Despite missing the Redskins' memorable run to the playoffs, Orakpo tried to use the time wisely, dedicating himself to viewing the game differently from the sideline. That increased perspective has shown up in camp, with Orakpo showing more decisiveness and an increased instinct for dropping into pass coverage, which remains one of the areas of his game that needs improvement. Orakpo has yet to intercept a pass in his four-year NFL career, while Jackson, his replacement, picked off four in 14 games last season.

"It broadened my football IQ, that's all it did,'' Orakpo said. "Seeing from the sideline, from what coaches see instead of being out there on the field, you can kind of see why different calls are made and see where the holes are. I think it'll mean I can be more aggressive with my pass rushing. It kind of gave me a few little tricks I can incorporate in my game.

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"When you take a year off, you miss the game and you obviously don't want that to ever occur. But at the same time, you need to turn that time into a positive, getting your body prepared physically and mentally as well. I just picked up on things you can learn from watching the game from the sideline.''

The Redskins may well try to get Orakpo, Jackson and left outside linebacker Ryan Kerrigan (the team's 2012 sack leader with 8.5) on the field at the same time in certain packages this season, once Jackson returns from suspension. That should be Washington's most formidable pass-rush grouping, one that will help the Redskins' defense carry its fair share of the weight from the start this season.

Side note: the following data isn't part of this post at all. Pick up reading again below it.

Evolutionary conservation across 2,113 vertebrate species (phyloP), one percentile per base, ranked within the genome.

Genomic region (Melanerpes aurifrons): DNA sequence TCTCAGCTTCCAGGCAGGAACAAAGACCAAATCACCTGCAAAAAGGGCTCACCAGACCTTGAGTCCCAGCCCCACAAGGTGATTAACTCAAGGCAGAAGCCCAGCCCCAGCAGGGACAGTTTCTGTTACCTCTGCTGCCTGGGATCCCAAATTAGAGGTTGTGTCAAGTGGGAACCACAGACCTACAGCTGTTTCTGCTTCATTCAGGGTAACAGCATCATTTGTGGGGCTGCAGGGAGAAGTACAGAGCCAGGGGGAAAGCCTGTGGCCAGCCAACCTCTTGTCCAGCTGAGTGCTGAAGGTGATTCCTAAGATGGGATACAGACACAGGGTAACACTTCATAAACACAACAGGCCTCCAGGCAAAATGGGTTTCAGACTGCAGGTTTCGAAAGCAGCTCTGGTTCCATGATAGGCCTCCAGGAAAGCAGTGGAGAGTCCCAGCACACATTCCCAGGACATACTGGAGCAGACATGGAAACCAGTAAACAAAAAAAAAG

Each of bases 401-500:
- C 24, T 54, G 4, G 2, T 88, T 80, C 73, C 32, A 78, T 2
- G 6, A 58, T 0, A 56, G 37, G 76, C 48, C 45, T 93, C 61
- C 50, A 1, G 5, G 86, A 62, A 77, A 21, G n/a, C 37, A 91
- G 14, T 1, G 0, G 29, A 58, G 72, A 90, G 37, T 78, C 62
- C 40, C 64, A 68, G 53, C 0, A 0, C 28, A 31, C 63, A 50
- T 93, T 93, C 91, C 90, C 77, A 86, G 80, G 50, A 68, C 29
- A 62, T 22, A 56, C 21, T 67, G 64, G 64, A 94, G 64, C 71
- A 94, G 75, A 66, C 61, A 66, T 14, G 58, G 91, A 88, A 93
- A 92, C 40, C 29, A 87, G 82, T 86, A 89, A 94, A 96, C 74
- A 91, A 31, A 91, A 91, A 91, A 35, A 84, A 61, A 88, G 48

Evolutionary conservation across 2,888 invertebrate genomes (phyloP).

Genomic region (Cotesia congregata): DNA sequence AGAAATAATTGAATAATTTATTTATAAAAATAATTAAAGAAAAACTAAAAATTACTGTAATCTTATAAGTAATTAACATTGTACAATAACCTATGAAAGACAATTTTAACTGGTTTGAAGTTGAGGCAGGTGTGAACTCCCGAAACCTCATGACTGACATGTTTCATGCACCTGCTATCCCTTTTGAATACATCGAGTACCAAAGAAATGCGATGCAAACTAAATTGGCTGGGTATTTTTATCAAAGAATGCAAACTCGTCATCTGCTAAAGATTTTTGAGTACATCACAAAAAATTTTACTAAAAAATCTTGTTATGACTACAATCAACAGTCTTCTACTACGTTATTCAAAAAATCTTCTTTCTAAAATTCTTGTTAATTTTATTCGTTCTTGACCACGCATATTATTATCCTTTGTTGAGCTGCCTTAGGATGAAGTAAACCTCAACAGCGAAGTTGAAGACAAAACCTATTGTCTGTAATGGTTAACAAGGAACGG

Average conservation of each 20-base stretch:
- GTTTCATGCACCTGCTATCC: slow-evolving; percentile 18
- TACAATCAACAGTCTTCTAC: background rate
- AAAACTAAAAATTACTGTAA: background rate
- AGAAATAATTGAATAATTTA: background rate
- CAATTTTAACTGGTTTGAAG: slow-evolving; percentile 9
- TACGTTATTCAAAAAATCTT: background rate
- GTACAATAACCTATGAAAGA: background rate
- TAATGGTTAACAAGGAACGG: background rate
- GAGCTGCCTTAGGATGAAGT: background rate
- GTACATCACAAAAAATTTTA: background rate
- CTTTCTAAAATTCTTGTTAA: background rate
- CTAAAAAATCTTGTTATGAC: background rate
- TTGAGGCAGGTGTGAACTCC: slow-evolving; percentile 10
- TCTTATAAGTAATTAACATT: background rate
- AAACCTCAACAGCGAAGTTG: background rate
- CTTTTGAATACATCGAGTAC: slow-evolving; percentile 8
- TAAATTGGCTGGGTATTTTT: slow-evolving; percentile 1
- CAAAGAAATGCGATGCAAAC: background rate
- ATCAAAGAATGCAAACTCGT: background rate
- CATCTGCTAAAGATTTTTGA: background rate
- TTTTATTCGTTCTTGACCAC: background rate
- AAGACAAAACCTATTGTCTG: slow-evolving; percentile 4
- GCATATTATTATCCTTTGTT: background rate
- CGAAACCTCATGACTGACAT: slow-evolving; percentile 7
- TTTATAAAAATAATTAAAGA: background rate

"It'll be huge for us to have Rak back out there,'' said Kerrigan, the Redskins' first-round pick in 2011. "Throughout OTAs he was an animal out there. He looked like Rak, and that was an awesome sign. It's not just his play, but the attitude he brings to the defense, the physical, tough attitude with some swagger that he brings. He's nasty. He's a nasty player, and you feel it when he hits you.''

The Redskins in camp have felt Orakpo's determination to make up for lost time. Most of the attention in camp remains on Griffin's all-important braced knee, but the recovery story unfolding on defense has plenty of potential impact on the 2013 season as well.

"You can tell he's excited to get back, and he's ready to play,'' Shanahan said. "He really did look possessed when he came back, the way he practices, his attention to detail. I think when you see him play you'll be impressed by his game. You can see how much he missed that year off. He'll be out to show everybody that he's a complete player and not just a one-dimensional talent. He's much better now than he was before the injury, and he'll show that.''

In Washington, the season of comebacks has begun.